Tuesday, Jan. 6
At home — Albany, NY

I hate saying goodbye and dread writing conclusions.

That’s the real reason why I haven’t ended the blog. I wanted to do it before Christmas, but I allowed myself to get distracted by everything that makes returning to the States wonderful: lovely company, tasty food and quality hygiene.

I’ve written half a dozen “last post” drafts, but none of them satisfied me. How do I sum up so much I’ve gained during the last six months?

Today, though, a reprieve arrived in my inbox: a note from Benoit Ndi Wamba, the son in my Cameroonian village family who helped me use money raised by readers of this blog to pay school fees for all the school-age children in his poor family.

Did I mention he was serious about school? Those who donated money can know it went to good use with Benoit at the wheel, that he’s keeping close tabs on his studying siblings: he sent grades earned by each child during the first three months of this year. A report card for the Ndi Wamba family!

The grades itself mean nothing since I don’t understand the system well (in general, higher is better). But that’s not what matters.

What matters is that because of this gift of school tuition and books — more than $1,000 donated — the Ndi Wamba kids not only get to go to school, they’re also being encouraged to do well. Their marks count for something. They’re being pushed to succeed.

So I’m not going to end the blog today. Instead, I’m sending along the Ndi Wamba report card, so you know what a difference you’ve made. Thank you.

This comes directly from Benoit!

Resultats: first trimestre
*Moyenne = average

1. Mbeuguia tsekeng, Jean. Classe: première. *Moyenne: 11,16.

2. Mbeuguia fofack, Sylvain. Classe: première. Moyenne: 10,92.

3. Mbeuguia dadem, Janvier. Classe: 6eme. Moyenne: 10,24.

4. Mbouadia kenfack, Regine. Classe: seconde. Moyenne: 08,63.

5. Mbouadia, Nathalie Alice. Classe: 5eme. Moyenne: 09,87.

6. Mbouadia djoumessi, Duplex. Classe: 4eme. Moyenne: 11,00.

7. Mbeuguia nguefack, Lydie. Classe: 6eme. Moyenne: 10,47 .

8. Mbouadia zonfack, Stéphane. Classe: élementaire first year. Moyenne: 11.02.

9. Temgoua mbeuguia, Maurice. Classe: premiere. Moyenne: 07,52.

10. Folefack, Jean Racel. Classe: terminal. Moyenne: 09,00.

11. Djoufack kenfack, Mirabelle. Classe: seconde. Moyenne: 09,00.

12. Alomo, Stéphanie Blanche. Classe: 4eme. Moyenne: 08,79.

13. Sonfack, Christelle Cédiane. Classe: 5eme. Moyenne: 08,00.

14. Soufac ngossa, Franklin. Classe: 6eme. Moyenne: 10,00.

15. Mbassibi wamba, Boniface. Classe: 6eme. Moyenne: 10,00.

16. Soufack tchoufack wamba, Canis. Classe: 3eme. Moyenne: 08,21.

17. For mine, we begin in February (Benoit).

Tuesday, Oct. 28
Douala, Cameroon

Douala airport officials are known for demanding bribes from foreigners trying to leave the country.

But two South African men I met in the airport while waiting for my flight told me a story that trumps all the rest.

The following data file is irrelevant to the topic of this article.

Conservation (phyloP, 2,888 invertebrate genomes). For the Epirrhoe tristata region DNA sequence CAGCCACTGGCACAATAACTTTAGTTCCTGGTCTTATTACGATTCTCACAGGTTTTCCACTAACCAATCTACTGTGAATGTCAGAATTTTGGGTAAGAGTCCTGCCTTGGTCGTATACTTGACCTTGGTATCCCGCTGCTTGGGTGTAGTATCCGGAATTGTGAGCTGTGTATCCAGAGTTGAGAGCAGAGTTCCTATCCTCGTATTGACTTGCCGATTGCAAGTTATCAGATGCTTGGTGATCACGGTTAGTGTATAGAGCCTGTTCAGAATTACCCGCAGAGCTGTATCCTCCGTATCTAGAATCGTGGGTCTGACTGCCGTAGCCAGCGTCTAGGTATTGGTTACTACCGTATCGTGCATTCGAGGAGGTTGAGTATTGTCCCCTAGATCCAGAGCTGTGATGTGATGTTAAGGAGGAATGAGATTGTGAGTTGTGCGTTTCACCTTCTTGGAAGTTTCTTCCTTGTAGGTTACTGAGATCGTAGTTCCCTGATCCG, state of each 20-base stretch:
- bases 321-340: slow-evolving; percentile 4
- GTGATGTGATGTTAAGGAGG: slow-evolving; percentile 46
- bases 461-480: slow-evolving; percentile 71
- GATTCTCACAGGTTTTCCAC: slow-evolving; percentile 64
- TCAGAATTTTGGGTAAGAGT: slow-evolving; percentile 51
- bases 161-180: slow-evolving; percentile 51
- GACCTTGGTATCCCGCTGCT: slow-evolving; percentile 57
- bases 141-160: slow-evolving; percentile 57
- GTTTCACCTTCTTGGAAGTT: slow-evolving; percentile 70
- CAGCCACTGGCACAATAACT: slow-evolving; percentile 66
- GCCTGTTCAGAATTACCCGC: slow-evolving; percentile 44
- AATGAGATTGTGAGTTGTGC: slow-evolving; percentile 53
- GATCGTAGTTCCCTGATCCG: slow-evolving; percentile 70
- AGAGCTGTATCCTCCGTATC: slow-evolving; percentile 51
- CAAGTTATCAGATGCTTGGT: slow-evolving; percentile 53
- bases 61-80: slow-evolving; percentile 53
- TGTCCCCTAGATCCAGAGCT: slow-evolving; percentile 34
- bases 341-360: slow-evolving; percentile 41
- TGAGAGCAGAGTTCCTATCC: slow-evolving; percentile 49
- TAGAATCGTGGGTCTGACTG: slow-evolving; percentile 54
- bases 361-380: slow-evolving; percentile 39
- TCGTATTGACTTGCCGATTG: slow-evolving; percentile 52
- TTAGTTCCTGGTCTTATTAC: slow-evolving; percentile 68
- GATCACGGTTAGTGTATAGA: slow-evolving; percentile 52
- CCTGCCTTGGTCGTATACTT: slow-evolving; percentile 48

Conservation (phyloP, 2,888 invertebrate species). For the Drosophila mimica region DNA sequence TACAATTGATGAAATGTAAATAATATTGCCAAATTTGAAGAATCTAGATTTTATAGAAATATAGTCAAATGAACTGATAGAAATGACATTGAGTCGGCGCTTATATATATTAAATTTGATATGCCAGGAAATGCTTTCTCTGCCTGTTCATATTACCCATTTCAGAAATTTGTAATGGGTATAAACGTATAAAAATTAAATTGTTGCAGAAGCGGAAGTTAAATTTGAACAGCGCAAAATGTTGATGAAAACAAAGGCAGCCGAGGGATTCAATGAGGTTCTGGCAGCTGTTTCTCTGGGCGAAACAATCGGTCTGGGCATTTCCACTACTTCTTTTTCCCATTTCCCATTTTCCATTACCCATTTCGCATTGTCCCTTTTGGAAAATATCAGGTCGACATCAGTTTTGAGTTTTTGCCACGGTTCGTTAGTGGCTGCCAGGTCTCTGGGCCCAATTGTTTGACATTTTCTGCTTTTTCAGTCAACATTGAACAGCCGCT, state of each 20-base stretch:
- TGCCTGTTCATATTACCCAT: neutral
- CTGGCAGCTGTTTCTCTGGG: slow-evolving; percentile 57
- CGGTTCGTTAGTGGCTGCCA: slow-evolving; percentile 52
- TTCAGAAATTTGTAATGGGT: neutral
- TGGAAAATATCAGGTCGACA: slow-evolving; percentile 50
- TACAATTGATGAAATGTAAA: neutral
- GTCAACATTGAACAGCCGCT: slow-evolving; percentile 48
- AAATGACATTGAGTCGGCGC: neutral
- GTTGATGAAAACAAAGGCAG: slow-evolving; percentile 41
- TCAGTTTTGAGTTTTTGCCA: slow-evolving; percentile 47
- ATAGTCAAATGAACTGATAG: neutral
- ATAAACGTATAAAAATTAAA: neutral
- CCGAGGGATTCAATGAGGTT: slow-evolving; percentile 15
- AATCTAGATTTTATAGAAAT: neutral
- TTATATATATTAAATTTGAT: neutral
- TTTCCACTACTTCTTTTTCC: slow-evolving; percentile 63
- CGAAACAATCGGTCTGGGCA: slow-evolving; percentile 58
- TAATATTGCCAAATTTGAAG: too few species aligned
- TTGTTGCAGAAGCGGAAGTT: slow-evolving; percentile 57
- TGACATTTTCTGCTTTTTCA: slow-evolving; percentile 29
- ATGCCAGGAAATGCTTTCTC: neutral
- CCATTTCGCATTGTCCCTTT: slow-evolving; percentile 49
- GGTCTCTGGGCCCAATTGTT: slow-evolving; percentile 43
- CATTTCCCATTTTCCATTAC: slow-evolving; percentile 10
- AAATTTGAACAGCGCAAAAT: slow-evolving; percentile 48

The men joined me in a small air-conditioned lounge attached to the airport’s lone restaurant, where I was killing time before my 2 a.m. flight to South Africa. We were the only three people there, and we chatted while I ate a plate of spaghetti, one of the few items on the menu. We quickly realized that all three of us were going to South Africa, albeit on different flights.

“I hope we get home tonight,” said the man who had told me his name was Abdul. He started to laugh. “God willing, we’ll get home tonight.” Then he turned to me and added, “They kept us here in the airport for a week, you know.”

I almost choked on my noodles. “What?”

“They wouldn’t let us leave,” Abdul said with an accent that sounded both South African and Indian. “We slept in this airport for a week.”

“What do you mean, they wouldn’t let you leave?” I asked, my eyes growing wide.

Abdul began recounting the tale, which had started two weeks prior when he and his friend Mahesh were on their way to the Central African Republic. The trip was for business; Abdul was a diamond cutter who planned to buy stones in the CAR, and Mahesh was going along as his partner. They had no plans to visit Cameroon and stopped in the airport only to change planes.

But when airport officials, while inspecting the men’s travel documents, noticed they had an invitation from a diamond company, the officials insisted they pay a fee in order to board their plane to the CAR. Not a small bribe: 4,000 Euros.

At this point in the story, Abdul paused to put his head in his hands, and then he began to laugh, as though he still couldn’t believe the absurdity of what happened next.

He and Mahesh refused to pay the bribe, he said, and the uniformed men wouldn’t let them leave. They missed their plane that day, as well as the next five flights that left the Douala airport for the CAR that week.

By now I had started laughing, too. This was just too ridiculous. I pictured them in the bare-bones Douala airport, with its lone pathetic restaurant, dirty floors, unbearable heat and hard, uncomfortable chairs. I thought of that Tom Hanks movie, the one where the main character is stuck in the airport for what, months? A year? Even spending that much time in the airport in the film, with all its amenities, would be preferable to spending a week in the Douala airport.